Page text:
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Trump snaps at Black columnist for wanting him prosecuted: 'Sick degenerate!'
Donald Trump continued on Thursday morning to use his Truth Social platform to lash out at anyone who mentions who hints that he may be indicted as the result of multiple criminal investigations, this time attacking a popular black New York Times columnist who recently wrote the former president can't seem to leave his past in the past and it is catching up to him.
Earlier in the week Charles Blow wrote that the former president, by virtue of his Waco speech, remains "dangerous" and "He hasn’t grown much, personally or politically, since then. He’s more sure of himself and more vulgar, but narcissism is still his engine. Ultimately, if his legal issues don’t do him in, his inability to grow beyond nostalgia and negativity could."
That seems to have set the former president off, who went on a tirade on Thursday, calling Blow "Blowhard' due to his fondness for nicknames that seem to amuse his fans.
"Racist Columnist Charles Blowhard of the Failing New York Times, a sick degenerate who doesn’t like our Country or the values that made it great, prior to its massive FAILURE over the last two years, writes that I should be prosecuted by Radical Left, Soros Backed Lunatics, even without evidence, because I’m WHITE," the former president wrote despite the lack of commentary by Blow on Trump's race.
He then added, "What has our Country come to? With Blowhard’s racist words and innuendo, dumb as he is, bad things happen, and we are now a Nation in Decline being stupidly led into Workd (sic) War lll."
Newly leaked courtroom exhibits from Dominion Voting Systems are showing that Fox News owner Rupert Murdoch privately thought former President Donald Trump's election lies were "pretty much a crime."
CNN host Kaitlan Collins on Thursday appeared to be surprised by Murdoch's blunt assessment of Trump and his actions after losing the 2020 presidential election.
"I mean, these aren't just low level people were talking about, this is Rupert Murdoch, who is emailing, saying that what Trump did... he's he called it pretty much a crime," she said. "I mean, that was the most striking part of the email to me."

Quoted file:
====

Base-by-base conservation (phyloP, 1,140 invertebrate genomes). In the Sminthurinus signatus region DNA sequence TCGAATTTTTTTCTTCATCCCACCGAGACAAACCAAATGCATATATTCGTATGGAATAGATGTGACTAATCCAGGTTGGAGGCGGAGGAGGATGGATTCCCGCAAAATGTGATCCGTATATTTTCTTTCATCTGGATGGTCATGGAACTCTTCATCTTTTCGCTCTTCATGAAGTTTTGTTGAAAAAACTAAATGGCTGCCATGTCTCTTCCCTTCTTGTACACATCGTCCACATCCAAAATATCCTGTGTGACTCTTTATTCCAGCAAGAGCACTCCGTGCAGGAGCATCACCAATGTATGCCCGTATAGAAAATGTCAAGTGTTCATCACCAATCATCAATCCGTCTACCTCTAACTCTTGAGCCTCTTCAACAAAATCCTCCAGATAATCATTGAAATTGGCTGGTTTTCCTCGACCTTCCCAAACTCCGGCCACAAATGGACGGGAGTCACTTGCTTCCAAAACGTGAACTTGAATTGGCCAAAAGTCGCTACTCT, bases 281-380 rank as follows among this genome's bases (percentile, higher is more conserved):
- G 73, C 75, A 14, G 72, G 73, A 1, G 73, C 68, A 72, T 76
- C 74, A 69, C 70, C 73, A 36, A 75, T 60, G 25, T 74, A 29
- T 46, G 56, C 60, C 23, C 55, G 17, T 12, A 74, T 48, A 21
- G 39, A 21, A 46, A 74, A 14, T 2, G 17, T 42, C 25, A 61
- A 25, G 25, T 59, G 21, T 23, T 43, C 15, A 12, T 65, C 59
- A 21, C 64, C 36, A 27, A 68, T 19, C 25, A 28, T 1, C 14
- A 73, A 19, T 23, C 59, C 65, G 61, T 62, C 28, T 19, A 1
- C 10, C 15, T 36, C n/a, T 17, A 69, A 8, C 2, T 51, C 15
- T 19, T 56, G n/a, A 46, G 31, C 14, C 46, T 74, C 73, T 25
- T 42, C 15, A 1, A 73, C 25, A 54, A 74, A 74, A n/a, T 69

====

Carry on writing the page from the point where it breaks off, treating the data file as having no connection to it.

CNN reporter Oliver Darcy also said it was striking that Murdoch thought convincing a quarter of the country of bogus election fraud theories was "pretty much a crime" without reflecting on the role his own network's hosts played in helping push these falsehoods.
RELATED: Trump has lost his 'safe space' on Fox News
"Rupert Murdoch, at the end of the day, is responsible," he said. "He is responsible for what his hosts went on air and said. Many of them went on air, they lied to Americans, they lied to their viewers about the election results."
Watch the video below or at this link.
Rupert Murdoch's blunt assessment of Trump 'crime' leaves host stunned www.youtube.com
Writing for the Orlando Sentinel on Thursday, columnist Scott Maxwell blasted the direction of Republican leadership in Florida.
"We make headlines for alligator attacks, radioactive sinkholes and bricks of cocaine that fall from the sky. Heck, if a guy’s strolling naked down the street in Key West, nobody calls the cops. They call it a parade," said Maxwell. But now, GOP leadership from Gov. Ron DeSantis on down are taking the Sunshine State "from quirky to full-on nuts."
Maxwell named a litany of stories humiliating the state, from a school principal in Tallahassee being forced to resign for showing students the "pornographic" Statue of David, to another school in St. Petersburg being forced to pull a civil rights documentary about Ruby Bridges, to GOP lawmakers threatening to pull all funding from St. Petersburg over contributions to an abortion-rights group.
Perhaps most absurd, argued Maxwell, is that DeSantis is now considering naming state Rep. Randy Fine the president of Florida Atlantic University — a man who, in Maxwell's words, is "absurdity incarnated."
READ MORE: 'They're ready for executions': Author sounds alarm after interviewing 'ordinary' conservatives
"The Brevard County Republican called a school board member he disliked a 'whore' and got into a spat with the Special Olympics after the nonprofit group didn’t invite him to a party at a local Chick-fil-A," wrote Maxwell. "He once threatened to show President Joe Biden 'why the Second Amendment was written' and boasted on Facebook that, if anyone asked him for his pronouns, he’d reply: 'You / Are / A / Fu&$ng / Moron/.' (Just the kind of scholarly debate tactics you’d crave from a university leader.) Fine once called for shutting down the state’s largest university, the University of Central Florida. And he accused local school employees of 'child abuse' — only to have cops determine Fine was wrong, that the photos he cited as evidence had been staged and that the stepfather who’d first reported the 'abuse' had lied to officers. (Fine never apologized. In fact, he doubled down.)"
All of this, Maxwell said, is making him reconsider his long-held position, as an independent voter, that extremism doesn't define the Republican Party.
"I still disagree with my far-left friends and readers who believe there are no sensible and decent conservatives out there. I know there are. Some are my friends," wrote Maxwell. "But unless more of them start speaking up and saying: 'I’m tired of my state looking like an absurdist, rights-trampling joke,' we’re going to keep seeing more of it. Absurdity will continue to be our new norm."